Airport ’77 (1977)

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Starring: Jack Lemmon, Lee Grant, Brenda Vaccaro, James Stewart, Robert Foxworth, Monte Markham, Michael Pataki, Christopher Lee, George Kennedy, Joseph Cotten, Olivia de Havilland, Darren McGavin, Kathleen Quinlan, Tom Sullivan, Gil Gerard, James Booth, Monica Lewis, Maidie Norman, Pamela Bellwood, Arlene Golonka, M. Emmet Walsh, and Anthony Battagila.

Directed by: Jerry Jameson.


A 747 airliner is hijacked for some valuable cargo on board and ends up crashing in theBermuda Triangle. Now the crew and passengers must escape before the plane is completely submerged with water.


*Captain Don Gallagher (Jack Lemmon): Captain of the plane.

*Philip Stevens (James Stewart): Owner of the private luxury 747 plane. He is a wealthy philanthropist.

*Bob Chambers (Robert Foxworth): The plane’s co-pilot and leader of the thieves who are after the plane’s cargo.

*Banker (Monte Markham): One of the thieves who ends up as cannon fodder.

*Wilson (Michael Pataki): Another member of the thieves whom bites the dust as well.

*Martin Wallace (Christopher Lee): A diver on board who partners up with Captain Gallagher.

*Joe Patroni (George Kennedy): A consultant, former chief mechanic and Vice President ofOperations.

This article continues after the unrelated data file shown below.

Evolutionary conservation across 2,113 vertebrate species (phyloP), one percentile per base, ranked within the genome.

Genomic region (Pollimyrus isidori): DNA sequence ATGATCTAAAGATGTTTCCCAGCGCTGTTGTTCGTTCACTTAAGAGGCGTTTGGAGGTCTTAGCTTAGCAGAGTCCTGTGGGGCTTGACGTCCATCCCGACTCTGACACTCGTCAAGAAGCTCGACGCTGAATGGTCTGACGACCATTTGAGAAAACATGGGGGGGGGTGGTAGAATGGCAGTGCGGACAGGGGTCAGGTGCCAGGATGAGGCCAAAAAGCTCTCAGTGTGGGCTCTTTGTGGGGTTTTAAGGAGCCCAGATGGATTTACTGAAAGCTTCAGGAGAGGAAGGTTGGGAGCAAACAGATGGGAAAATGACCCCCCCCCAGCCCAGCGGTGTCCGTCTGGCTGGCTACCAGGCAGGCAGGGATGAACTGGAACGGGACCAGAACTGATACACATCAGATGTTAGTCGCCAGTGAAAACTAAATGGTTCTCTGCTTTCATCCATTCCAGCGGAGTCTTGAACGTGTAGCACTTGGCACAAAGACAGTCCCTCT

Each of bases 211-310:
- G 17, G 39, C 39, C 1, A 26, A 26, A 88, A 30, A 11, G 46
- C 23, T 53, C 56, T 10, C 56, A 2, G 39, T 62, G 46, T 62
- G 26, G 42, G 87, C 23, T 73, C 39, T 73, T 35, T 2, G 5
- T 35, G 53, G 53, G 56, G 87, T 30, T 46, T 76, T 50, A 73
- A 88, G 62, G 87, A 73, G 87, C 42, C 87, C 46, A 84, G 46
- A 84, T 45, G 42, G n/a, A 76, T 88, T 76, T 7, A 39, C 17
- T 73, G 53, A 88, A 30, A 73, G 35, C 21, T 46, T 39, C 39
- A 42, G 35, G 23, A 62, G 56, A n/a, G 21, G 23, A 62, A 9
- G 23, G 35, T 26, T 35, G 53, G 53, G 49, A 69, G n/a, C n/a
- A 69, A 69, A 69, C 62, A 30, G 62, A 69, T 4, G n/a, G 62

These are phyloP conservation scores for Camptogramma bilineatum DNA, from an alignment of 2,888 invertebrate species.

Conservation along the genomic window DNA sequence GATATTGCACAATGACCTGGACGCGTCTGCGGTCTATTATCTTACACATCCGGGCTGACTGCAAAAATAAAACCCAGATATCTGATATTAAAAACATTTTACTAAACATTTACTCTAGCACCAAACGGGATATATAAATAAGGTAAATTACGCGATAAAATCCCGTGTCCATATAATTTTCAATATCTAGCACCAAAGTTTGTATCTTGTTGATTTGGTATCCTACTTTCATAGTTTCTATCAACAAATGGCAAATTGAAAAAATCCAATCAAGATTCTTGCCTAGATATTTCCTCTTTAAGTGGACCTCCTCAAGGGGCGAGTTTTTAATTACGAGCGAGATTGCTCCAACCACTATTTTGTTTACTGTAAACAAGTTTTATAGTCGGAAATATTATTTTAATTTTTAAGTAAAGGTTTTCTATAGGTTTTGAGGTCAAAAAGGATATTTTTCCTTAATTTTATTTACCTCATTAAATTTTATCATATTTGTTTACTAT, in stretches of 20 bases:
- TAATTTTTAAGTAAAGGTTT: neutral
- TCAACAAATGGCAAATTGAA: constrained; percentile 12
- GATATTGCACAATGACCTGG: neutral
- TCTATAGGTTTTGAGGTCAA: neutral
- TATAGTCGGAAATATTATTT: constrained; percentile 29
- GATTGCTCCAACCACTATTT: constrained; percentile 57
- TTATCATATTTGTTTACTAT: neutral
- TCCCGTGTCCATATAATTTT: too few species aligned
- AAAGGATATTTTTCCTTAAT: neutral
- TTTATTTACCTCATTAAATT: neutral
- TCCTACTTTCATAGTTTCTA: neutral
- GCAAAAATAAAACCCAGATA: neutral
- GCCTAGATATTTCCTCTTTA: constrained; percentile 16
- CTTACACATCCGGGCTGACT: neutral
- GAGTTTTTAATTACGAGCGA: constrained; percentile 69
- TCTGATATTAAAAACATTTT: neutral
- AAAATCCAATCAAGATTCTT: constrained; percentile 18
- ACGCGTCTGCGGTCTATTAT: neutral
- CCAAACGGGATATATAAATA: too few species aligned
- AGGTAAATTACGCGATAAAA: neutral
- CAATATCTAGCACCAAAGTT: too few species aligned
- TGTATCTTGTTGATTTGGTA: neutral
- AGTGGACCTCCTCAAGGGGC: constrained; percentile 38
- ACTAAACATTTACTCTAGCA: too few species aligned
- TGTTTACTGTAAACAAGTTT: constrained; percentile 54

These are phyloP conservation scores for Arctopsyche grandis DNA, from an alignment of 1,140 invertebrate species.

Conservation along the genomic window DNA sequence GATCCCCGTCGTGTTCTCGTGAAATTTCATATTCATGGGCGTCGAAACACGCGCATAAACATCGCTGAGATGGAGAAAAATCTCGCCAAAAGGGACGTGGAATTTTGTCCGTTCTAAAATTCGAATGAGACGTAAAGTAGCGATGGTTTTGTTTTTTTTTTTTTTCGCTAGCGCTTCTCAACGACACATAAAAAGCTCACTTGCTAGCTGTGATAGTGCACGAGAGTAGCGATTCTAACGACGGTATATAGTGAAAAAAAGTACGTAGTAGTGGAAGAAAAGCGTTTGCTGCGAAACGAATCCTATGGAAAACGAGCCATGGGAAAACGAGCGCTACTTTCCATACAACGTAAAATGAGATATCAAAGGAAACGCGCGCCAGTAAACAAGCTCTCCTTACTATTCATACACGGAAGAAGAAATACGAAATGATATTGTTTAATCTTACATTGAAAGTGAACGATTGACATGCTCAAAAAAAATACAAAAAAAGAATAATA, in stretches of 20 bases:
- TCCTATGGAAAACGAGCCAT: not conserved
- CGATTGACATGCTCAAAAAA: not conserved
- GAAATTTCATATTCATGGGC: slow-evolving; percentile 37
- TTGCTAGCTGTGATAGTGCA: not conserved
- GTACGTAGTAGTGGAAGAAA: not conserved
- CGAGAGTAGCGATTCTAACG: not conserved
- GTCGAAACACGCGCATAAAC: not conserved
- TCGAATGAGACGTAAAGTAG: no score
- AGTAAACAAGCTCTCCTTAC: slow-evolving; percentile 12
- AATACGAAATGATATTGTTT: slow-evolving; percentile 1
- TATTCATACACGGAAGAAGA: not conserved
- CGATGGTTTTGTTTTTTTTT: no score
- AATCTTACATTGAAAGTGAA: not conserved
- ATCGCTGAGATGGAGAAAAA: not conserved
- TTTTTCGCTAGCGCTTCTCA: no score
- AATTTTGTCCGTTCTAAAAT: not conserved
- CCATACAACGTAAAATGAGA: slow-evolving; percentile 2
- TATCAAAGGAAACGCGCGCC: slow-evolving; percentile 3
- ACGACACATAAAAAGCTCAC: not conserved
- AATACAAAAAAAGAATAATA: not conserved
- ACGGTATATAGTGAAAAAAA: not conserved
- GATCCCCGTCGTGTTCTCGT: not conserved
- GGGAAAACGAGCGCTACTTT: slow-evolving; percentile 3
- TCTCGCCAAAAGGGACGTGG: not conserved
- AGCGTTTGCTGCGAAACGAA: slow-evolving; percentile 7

*Eve Clayton (Brenda Vaccaro): The head stewardess.


“Airport” meets “Beyond The Poseidon Adventure” – What were they thinking here? This is the first film in the series to spout such unrealistic plot events and here they draw some inspiration from 1965’s “The Flight of the Phoenix”, just replace the Sahara Desert with the Bermuda Triangle in the Atlantic Ocean and you’ve got the third film in the ‘Airport’ series, “Airport ’77”.

Don’t get me wrong, this isn’t particularly the worst film in the series, “The Concorde: Airport ’79” takes the crown for that one. “Airport ’77” does make enough effort to deliver some new ideas to the table, regardless of whether or not they’re entirely realistic. The plane becomes an aerial Titanic of sorts here. It does take a hint from the superior second film, “Airport 1975”, by not going down the ‘multiple subplot’ route which the very first film did. 

The performances are brilliant and professionally chosen, even though this film doesn’t have Charlton Heston. The icing on the cake is the realistic navy search and rescue procedures inter-spliced with the sinking airplane story. The franchise should have ended here though.

Rating: ***1/2


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